2006.01.04 14:30 "[Tiff] tiffcp photometric issue", by Larry Sanders

2006.01.04 16:51 "Re: [Tiff] tiffcp photometric issue", by Larry Sanders

On 1/4/06, Rocky Pulley <rockytriton@yahoo.com> wrote:

I had this issue too. It's a bug in the windows viewer. All other programs that I used showed it correctly. I had a Tiff 2 PDF program that had the same bug, so my fix was to manually change that bit and then invert the file data before putting the tiff in my system. That fixed my problem with the viewer and PDF converter, though it does slow things down just a little for all the bit flipping.

This is pretty much what I thought, but it does beg one question - why does Microsoft's viewer obey the Photometric flag in the original, but not the tiffcp created tiff?

Also, this is less related to libtiff, but does anyone have any pointers on how I might cross-compile libtiff+tools for windows under linux?



Larry Sanders <lsanders@gmail.com> wrote: Hello all,

I'm using tiffcp to convert from lzw to g4. My original tiff is a multipage, black text on white background (MINISBLACK?). The created tiff using 'tiffcp -c g4 orig.tif new.tif' is white text on black background when viewed using 'Windows Picture and Fax Viewer'. It is not inverted when viewing with 'Microsoft Office Document Imaging'. Searching of this list produced a few posts about the the photometric setting which sounds like the problem.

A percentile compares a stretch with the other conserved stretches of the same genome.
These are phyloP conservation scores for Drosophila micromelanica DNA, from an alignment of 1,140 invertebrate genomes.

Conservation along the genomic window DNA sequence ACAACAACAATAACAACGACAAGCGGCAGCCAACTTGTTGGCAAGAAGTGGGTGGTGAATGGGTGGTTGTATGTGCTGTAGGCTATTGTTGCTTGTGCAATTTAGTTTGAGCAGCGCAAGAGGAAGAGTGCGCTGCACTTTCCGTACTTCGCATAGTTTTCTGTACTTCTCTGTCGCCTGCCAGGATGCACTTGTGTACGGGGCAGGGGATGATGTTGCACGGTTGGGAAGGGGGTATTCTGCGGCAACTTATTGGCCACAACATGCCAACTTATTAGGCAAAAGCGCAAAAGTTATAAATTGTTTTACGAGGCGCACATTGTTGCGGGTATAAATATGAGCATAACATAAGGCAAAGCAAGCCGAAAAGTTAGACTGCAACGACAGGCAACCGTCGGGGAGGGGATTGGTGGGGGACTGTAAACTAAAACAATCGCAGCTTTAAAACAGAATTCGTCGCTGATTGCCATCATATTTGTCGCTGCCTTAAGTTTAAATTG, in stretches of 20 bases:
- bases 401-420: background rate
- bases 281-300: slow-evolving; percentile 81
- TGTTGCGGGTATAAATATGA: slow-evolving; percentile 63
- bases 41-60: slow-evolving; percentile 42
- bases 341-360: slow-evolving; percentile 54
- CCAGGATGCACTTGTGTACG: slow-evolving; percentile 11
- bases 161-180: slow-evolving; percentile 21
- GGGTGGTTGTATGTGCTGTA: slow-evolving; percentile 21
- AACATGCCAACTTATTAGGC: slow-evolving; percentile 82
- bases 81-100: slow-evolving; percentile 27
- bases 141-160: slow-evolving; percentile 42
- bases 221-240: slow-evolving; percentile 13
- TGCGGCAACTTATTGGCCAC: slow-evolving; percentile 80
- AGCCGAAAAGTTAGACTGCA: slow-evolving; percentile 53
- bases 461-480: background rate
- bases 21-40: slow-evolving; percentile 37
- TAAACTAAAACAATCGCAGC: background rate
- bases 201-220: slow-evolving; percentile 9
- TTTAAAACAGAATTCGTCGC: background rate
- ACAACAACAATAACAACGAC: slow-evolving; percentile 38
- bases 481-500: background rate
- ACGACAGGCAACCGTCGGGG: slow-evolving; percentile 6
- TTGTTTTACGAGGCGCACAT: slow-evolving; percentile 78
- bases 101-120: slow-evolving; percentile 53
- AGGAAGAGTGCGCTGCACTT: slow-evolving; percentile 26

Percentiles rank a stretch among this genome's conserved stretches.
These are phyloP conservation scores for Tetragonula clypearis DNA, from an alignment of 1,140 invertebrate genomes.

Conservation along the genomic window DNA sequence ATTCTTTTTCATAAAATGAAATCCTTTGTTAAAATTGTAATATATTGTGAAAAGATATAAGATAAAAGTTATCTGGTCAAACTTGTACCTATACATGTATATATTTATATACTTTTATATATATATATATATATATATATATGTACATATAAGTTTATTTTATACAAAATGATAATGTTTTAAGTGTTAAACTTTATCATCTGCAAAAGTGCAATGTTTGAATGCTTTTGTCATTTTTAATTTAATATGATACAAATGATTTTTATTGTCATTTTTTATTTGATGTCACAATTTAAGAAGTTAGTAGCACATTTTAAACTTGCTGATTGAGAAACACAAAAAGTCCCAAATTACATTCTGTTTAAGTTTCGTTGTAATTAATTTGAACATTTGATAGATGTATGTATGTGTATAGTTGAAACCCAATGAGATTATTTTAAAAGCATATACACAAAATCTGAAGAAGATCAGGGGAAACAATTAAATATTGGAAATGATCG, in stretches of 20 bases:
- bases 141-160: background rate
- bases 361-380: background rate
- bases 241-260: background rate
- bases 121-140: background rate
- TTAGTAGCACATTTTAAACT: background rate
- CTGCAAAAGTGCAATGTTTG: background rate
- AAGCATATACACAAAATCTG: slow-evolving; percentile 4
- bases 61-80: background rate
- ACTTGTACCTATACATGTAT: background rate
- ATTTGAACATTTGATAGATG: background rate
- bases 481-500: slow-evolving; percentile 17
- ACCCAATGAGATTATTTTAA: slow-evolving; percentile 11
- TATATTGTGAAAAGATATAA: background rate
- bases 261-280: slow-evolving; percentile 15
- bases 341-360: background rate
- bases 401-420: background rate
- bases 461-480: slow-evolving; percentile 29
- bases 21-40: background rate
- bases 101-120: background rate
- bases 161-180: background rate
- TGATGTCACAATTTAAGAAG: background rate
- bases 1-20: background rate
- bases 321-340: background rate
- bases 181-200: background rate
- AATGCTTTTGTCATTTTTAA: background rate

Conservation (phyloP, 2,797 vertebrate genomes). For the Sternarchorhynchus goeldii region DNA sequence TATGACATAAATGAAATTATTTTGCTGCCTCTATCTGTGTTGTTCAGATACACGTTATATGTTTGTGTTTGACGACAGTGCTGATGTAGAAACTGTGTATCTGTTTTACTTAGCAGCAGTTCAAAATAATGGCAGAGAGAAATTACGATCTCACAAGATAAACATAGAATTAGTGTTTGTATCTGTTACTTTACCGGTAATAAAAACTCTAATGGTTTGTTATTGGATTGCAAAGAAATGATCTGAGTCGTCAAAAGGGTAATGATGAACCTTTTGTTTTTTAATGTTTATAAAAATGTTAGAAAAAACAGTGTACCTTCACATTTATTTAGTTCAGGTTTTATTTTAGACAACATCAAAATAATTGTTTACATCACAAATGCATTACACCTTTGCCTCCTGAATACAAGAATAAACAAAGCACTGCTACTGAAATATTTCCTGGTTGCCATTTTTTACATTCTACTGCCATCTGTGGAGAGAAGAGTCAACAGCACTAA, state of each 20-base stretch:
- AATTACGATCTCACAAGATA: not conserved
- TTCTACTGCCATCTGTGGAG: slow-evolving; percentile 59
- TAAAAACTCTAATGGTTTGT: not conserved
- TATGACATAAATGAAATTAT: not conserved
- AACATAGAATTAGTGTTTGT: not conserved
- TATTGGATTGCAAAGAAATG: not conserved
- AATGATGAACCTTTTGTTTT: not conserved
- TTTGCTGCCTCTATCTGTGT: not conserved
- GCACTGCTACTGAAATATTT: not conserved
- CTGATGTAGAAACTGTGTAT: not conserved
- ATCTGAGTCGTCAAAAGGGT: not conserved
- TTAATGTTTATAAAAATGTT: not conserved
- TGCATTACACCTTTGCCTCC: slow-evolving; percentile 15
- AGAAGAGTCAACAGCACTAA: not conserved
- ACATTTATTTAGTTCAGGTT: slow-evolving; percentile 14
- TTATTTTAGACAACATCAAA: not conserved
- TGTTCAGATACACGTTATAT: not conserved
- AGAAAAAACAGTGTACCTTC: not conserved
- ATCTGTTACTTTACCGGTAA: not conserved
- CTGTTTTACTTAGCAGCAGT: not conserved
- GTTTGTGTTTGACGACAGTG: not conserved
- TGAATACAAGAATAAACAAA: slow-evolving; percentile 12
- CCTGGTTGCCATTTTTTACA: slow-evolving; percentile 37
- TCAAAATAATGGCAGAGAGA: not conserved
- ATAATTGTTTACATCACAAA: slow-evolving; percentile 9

My thought was that 'Windows Picture and Fax Viewer' is ignoring the Photometric tag. However that doesn't make complete sense because I can use tiffset to change the photometric on _only_ the source document. Specifically I can use 'tiffset -s 262 <0|1> orig.tif' to toggle back and forth. However, that has no effect on the tiff created by tiffcp. tiffdump verifies that the Photometric tag is getting set properly. This is a problem because it's also inverted in the 'windows previewer' (at least on the windows box I have here).

Can anyone point me in the right direction? I did look at the code, and didn't see any ideas there (other than the idea of just inverting on the data copy... which seems like a bad idea)